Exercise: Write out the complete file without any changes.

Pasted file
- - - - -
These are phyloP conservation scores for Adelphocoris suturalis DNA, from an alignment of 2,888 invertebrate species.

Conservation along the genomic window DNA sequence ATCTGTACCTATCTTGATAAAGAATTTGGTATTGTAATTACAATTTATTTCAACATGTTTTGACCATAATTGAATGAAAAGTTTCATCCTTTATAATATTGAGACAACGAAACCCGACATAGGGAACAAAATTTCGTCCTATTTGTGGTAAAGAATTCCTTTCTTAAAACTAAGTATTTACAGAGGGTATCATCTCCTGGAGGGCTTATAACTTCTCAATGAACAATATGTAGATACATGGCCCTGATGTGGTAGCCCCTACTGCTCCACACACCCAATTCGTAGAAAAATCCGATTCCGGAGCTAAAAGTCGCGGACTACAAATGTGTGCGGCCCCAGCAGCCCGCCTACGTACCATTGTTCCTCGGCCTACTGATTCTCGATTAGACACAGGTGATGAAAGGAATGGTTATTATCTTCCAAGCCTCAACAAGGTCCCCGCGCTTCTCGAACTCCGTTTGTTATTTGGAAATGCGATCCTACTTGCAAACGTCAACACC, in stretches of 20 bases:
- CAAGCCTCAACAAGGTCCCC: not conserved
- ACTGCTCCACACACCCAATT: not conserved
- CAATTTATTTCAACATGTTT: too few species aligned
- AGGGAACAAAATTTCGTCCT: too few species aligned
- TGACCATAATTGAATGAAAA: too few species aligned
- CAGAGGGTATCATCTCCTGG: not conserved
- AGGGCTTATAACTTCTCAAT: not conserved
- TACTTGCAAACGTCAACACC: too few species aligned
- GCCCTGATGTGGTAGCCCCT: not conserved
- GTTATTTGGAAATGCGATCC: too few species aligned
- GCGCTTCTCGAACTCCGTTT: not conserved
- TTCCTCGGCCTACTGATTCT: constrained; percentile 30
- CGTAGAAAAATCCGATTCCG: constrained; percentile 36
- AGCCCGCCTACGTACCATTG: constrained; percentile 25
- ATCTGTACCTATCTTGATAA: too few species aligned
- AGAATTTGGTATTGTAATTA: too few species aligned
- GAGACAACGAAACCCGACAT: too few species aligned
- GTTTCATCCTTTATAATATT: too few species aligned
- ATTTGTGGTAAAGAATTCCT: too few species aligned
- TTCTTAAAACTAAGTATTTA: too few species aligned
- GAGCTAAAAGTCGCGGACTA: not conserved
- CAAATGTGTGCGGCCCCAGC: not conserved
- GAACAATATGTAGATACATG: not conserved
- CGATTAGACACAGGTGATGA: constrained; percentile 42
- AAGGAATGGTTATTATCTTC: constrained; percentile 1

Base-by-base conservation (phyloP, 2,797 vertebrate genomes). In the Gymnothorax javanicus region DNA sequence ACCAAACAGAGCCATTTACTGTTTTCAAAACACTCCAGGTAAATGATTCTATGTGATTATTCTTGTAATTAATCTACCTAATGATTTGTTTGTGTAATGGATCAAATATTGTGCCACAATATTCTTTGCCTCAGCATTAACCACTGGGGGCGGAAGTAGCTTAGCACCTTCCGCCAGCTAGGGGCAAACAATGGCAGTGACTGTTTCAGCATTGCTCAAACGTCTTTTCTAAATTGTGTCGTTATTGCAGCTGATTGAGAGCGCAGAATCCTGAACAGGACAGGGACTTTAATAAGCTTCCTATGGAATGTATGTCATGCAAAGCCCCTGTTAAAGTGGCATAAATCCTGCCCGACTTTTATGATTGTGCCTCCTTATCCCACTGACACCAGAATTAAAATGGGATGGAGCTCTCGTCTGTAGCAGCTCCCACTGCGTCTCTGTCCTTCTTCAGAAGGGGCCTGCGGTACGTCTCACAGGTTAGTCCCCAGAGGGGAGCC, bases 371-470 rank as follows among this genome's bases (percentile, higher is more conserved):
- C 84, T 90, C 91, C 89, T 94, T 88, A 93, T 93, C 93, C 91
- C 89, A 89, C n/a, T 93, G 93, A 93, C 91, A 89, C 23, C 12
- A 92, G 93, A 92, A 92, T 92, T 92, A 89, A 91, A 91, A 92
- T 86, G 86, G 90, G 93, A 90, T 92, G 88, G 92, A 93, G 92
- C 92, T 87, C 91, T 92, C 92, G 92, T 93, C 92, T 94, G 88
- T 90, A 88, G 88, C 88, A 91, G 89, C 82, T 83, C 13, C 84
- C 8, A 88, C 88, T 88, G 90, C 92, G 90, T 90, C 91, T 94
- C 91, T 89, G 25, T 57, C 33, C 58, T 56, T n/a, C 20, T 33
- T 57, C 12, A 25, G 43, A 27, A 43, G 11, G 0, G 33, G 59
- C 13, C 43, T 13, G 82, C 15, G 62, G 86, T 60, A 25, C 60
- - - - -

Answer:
These are phyloP conservation scores for Adelphocoris suturalis DNA, from an alignment of 2,888 invertebrate species.

Conservation along the genomic window DNA sequence ATCTGTACCTATCTTGATAAAGAATTTGGTATTGTAATTACAATTTATTTCAACATGTTTTGACCATAATTGAATGAAAAGTTTCATCCTTTATAATATTGAGACAACGAAACCCGACATAGGGAACAAAATTTCGTCCTATTTGTGGTAAAGAATTCCTTTCTTAAAACTAAGTATTTACAGAGGGTATCATCTCCTGGAGGGCTTATAACTTCTCAATGAACAATATGTAGATACATGGCCCTGATGTGGTAGCCCCTACTGCTCCACACACCCAATTCGTAGAAAAATCCGATTCCGGAGCTAAAAGTCGCGGACTACAAATGTGTGCGGCCCCAGCAGCCCGCCTACGTACCATTGTTCCTCGGCCTACTGATTCTCGATTAGACACAGGTGATGAAAGGAATGGTTATTATCTTCCAAGCCTCAACAAGGTCCCCGCGCTTCTCGAACTCCGTTTGTTATTTGGAAATGCGATCCTACTTGCAAACGTCAACACC, in stretches of 20 bases:
- CAAGCCTCAACAAGGTCCCC: not conserved
- ACTGCTCCACACACCCAATT: not conserved
- CAATTTATTTCAACATGTTT: too few species aligned
- AGGGAACAAAATTTCGTCCT: too few species aligned
- TGACCATAATTGAATGAAAA: too few species aligned
- CAGAGGGTATCATCTCCTGG: not conserved
- AGGGCTTATAACTTCTCAAT: not conserved
- TACTTGCAAACGTCAACACC: too few species aligned
- GCCCTGATGTGGTAGCCCCT: not conserved
- GTTATTTGGAAATGCGATCC: too few species aligned
- GCGCTTCTCGAACTCCGTTT: not conserved
- TTCCTCGGCCTACTGATTCT: constrained; percentile 30
- CGTAGAAAAATCCGATTCCG: constrained; percentile 36
- AGCCCGCCTACGTACCATTG: constrained; percentile 25
- ATCTGTACCTATCTTGATAA: too few species aligned
- AGAATTTGGTATTGTAATTA: too few species aligned
- GAGACAACGAAACCCGACAT: too few species aligned
- GTTTCATCCTTTATAATATT: too few species aligned
- ATTTGTGGTAAAGAATTCCT: too few species aligned
- TTCTTAAAACTAAGTATTTA: too few species aligned
- GAGCTAAAAGTCGCGGACTA: not conserved
- CAAATGTGTGCGGCCCCAGC: not conserved
- GAACAATATGTAGATACATG: not conserved
- CGATTAGACACAGGTGATGA: constrained; percentile 42
- AAGGAATGGTTATTATCTTC: constrained; percentile 1

Base-by-base conservation (phyloP, 2,797 vertebrate genomes). In the Gymnothorax javanicus region DNA sequence ACCAAACAGAGCCATTTACTGTTTTCAAAACACTCCAGGTAAATGATTCTATGTGATTATTCTTGTAATTAATCTACCTAATGATTTGTTTGTGTAATGGATCAAATATTGTGCCACAATATTCTTTGCCTCAGCATTAACCACTGGGGGCGGAAGTAGCTTAGCACCTTCCGCCAGCTAGGGGCAAACAATGGCAGTGACTGTTTCAGCATTGCTCAAACGTCTTTTCTAAATTGTGTCGTTATTGCAGCTGATTGAGAGCGCAGAATCCTGAACAGGACAGGGACTTTAATAAGCTTCCTATGGAATGTATGTCATGCAAAGCCCCTGTTAAAGTGGCATAAATCCTGCCCGACTTTTATGATTGTGCCTCCTTATCCCACTGACACCAGAATTAAAATGGGATGGAGCTCTCGTCTGTAGCAGCTCCCACTGCGTCTCTGTCCTTCTTCAGAAGGGGCCTGCGGTACGTCTCACAGGTTAGTCCCCAGAGGGGAGCC, bases 371-470 rank as follows among this genome's bases (percentile, higher is more conserved):
- C 84, T 90, C 91, C 89, T 94, T 88, A 93, T 93, C 93, C 91
- C 89, A 89, C n/a, T 93, G 93, A 93, C 91, A 89, C 23, C 12
- A 92, G 93, A 92, A 92, T 92, T 92, A 89, A 91, A 91, A 92
- T 86, G 86, G 90, G 93, A 90, T 92, G 88, G 92, A 93, G 92
- C 92, T 87, C 91, T 92, C 92, G 92, T 93, C 92, T 94, G 88
- T 90, A 88, G 88, C 88, A 91, G 89, C 82, T 83, C 13, C 84
- C 8, A 88, C 88, T 88, G 90, C 92, G 90, T 90, C 91, T 94
- C 91, T 89, G 25, T 57, C 33, C 58, T 56, T n/a, C 20, T 33
- T 57, C 12, A 25, G 43, A 27, A 43, G 11, G 0, G 33, G 59
- C 13, C 43, T 13, G 82, C 15, G 62, G 86, T 60, A 25, C 60